when pictures fail me…
Part of a memoir of my art student days in NYC, early 1970s – Chapter 9
Clutching my Greyhound ticket, I peered at departure times in the Port Authority Bus Terminal. This was the beginning and end of the loop that led back to Pennsylvania: a city block-contained cesspool into which Times Square tilted and dispensed its lost and aimless, like loose marbles in a box full of holes to be swallowed up forever. Within this bland eyesore of a building, smelly, filth-encrusted homeless huddles on the grimy linoleum floor forced commuters rushing toward their boarding gates to slalom around them. Part of the landscape, they were hardly perceived as human at all. Oddly, a bowling alley was on the mezzanine level, hovering purgatory-like in its innocence above last resort public restrooms that offered another all-American pastime: soliciting.
As I dragged my heavy bags across the waiting area, a man approached and offered to help.
“No thanks, I can manage.”
He was presentable, but I didn’t quite trust his eager chivalry. Still, he persisted and grabbed my suitcase, walking too fast for my comfort zone. I stayed abreast, then asserted myself once again, wresting my belongings back from whatever his intentions were, relieved when he peeled away into the crowd.
The Thomas Wolfe quote “You can’t go home again” was starting to resonate when I returned to my hometown. It was the holiday season, and I brought exotic treats back for my family and friends to taste, wanting to share my world that had expanded beyond Sunbeam Bread and Lebanon “baloney,” Charles Chips and sticky buns. I opened the fresh halvah divided into chunks–plain, with pistachios, and chocolate-covered–bought from the international food market vendor on Ninth Avenue, where I held up my thumb and index finger to indicate how thick to slice, and savored a free sample melting on my tongue while my purchase was wrapped in opaque waxed paper.
Eagerly awaiting their swoons, I received instead: “What exactly is it? It tastes like cold potatoes.” Middle Eastern candy made from sesame seeds? Our family tree didn’t extend to that neck of the woods; its taste buds apparently were quite comfortable squatting where they had been for several centuries, adjacent to Pennsylvania Dutch farmland and connected at the hip to the home of Hershey’s chocolate.
I pulled a chair up to my grandparents’ Formica table. Before me was a smorgasbord of beets and pickled eggs, coleslaw, apple butter, bread, lunch meat, sliced American cheese, and Pappaw’s homemade condiments: mayonnaise and ketchup. This was the part that I always could go home to again. Or so it felt.
I returned to Pennsylvania again the following May, for a wedding. After all these years, my mother was finally going to marry Mr. V. and move away. With my Kodak Instamatic, I documented our modest ranch house on the corner, circled by its lei of blooming azaleas. Then I took aim at our little garden’s violets and bleeding hearts, and my forty year-old mom kneeling near the tulip bed, smiling, her last days as a struggling, single mother of two nearly over. Borrowing her ’62 Buick Special that I had learned to drive just a few years earlier, I headed to my elementary school and snapped more pictures. Here I had learned of JFK’s assassination in November of 1963, and here my pink eraser with Carl C.’s name written all over it in ballpoint pen had been discovered by him on my desktop, to my acute embarrassment. Here I had learned to square dance during indoor recess, when an allemande left had me weaving past Carl, or another boy, Glenn, my heartbeat outpacing the fiddler on the portable record player. Here I sometimes won spelling bees and solved long arithmetic problems on the blackboard, aggressive about grades, yet shy socially. Here is where I played keep-away and kickball, and made friends I still have to this day. I used an entire roll of Kodachrome, knowing that this world was fading.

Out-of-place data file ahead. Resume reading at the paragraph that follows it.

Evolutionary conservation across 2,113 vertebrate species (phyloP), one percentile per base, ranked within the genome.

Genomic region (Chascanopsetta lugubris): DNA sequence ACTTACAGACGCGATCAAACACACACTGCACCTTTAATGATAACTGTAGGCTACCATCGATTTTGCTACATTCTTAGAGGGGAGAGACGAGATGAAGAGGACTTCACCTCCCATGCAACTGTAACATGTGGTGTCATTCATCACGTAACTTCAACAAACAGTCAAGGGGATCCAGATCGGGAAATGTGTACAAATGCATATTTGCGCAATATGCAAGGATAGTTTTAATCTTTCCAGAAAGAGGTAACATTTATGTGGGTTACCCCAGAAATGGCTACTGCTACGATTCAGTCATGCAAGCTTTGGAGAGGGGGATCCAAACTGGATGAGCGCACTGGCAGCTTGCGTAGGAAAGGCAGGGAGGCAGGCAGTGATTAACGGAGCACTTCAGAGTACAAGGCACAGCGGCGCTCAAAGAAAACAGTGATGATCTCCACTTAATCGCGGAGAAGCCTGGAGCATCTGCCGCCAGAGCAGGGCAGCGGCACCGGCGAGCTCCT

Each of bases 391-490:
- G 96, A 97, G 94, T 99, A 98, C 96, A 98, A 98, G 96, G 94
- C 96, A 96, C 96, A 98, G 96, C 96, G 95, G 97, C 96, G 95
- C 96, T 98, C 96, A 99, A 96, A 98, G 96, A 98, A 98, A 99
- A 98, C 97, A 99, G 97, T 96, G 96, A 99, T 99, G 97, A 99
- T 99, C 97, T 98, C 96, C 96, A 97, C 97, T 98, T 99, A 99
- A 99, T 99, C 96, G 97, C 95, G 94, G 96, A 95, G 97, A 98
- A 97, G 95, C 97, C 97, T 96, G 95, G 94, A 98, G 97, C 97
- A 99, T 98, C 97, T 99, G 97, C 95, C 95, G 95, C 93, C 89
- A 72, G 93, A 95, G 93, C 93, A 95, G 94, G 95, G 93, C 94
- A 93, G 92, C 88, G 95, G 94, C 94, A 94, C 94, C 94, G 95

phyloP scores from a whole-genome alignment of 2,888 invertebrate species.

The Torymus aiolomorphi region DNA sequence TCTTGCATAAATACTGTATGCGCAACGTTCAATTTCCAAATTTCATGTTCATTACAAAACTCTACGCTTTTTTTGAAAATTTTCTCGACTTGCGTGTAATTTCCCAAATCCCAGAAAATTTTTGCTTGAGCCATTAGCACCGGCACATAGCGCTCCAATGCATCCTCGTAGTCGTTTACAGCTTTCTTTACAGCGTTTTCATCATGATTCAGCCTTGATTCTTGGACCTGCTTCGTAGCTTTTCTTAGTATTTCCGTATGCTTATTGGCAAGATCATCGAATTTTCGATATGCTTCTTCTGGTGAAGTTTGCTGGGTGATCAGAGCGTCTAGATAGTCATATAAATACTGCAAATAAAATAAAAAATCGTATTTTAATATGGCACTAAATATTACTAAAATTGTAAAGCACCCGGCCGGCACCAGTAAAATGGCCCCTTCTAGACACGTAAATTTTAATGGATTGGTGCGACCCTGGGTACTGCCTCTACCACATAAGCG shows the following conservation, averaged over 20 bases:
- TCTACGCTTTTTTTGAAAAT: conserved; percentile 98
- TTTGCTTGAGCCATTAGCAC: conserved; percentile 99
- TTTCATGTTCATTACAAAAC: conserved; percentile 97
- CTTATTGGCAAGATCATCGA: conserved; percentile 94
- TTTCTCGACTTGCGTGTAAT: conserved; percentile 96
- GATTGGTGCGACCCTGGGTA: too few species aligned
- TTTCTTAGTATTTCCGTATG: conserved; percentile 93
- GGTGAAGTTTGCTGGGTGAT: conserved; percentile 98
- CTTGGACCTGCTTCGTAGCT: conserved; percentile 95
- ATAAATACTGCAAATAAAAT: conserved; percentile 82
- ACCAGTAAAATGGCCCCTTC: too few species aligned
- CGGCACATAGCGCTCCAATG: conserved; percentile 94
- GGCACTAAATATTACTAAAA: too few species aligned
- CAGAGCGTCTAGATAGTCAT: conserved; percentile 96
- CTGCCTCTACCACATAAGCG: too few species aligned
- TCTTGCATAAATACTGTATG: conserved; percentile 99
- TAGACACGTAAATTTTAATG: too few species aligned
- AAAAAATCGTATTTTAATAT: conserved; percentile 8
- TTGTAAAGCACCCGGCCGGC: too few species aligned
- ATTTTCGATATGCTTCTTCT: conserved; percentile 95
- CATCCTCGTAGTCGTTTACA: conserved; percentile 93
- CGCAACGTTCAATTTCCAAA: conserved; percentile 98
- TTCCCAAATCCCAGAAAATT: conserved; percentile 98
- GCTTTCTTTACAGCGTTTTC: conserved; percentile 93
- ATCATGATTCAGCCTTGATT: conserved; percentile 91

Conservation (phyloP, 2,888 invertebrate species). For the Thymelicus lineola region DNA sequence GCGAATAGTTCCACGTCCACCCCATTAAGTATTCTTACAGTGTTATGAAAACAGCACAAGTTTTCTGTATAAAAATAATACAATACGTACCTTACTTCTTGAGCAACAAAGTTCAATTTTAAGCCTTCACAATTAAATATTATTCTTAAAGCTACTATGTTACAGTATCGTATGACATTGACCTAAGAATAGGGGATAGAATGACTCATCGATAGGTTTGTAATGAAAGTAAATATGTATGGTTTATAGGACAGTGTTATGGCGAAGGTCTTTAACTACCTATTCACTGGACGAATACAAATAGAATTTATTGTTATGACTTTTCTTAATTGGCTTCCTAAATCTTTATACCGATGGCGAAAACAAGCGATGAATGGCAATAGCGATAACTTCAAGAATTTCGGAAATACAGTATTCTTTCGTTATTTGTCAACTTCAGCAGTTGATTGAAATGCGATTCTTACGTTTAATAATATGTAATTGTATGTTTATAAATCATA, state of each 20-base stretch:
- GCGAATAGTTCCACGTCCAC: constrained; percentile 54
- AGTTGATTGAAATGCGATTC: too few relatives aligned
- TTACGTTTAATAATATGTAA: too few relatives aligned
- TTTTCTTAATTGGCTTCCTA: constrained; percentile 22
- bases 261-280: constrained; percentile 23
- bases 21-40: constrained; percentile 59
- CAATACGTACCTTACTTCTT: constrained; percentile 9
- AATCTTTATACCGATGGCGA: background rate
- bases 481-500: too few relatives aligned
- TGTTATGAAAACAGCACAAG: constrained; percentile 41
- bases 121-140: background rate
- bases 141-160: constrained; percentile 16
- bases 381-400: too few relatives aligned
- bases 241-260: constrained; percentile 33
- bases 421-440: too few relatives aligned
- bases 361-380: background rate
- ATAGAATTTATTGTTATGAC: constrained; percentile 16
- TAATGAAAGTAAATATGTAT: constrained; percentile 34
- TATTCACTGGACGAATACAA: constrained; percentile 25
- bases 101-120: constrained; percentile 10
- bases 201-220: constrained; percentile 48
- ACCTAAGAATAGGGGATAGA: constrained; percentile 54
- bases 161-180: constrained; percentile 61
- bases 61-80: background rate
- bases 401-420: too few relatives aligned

Shaking off the last of the pesky local stops along Route 78, my Greyhound missile aimed its snout toward the finish line, the movie-set skyline that loomed in the near distance. We put the last stretch of New Jersey, the “armpit of New York,” behind us. I felt Manhattan’s gleaming embrace through the grimy windows, the skyscrapers reaching up and out to me. My heart raced to meet it, to be back in the fold. One last look from this perspective, then a rumble down into the tunnel and, for a few minutes, an impatient, lumbering limbo beneath the Hudson River. Breaking out to daylight, right into the belly of the beast, past a neighborhood Croatian church idiosyncratically thriving amid the tangle of arteries to the Lincoln Tunnel. Minutes later, finally, pulling into the cavernous garage filled with diesel fumes, a loud, exhausted halt, doors opened, and I was belched out into the terminal.
Happily sidestepping the hustlers, the hopeless, and the Hari Krishnas, I made my way to the street.
Copyright Sharon Watts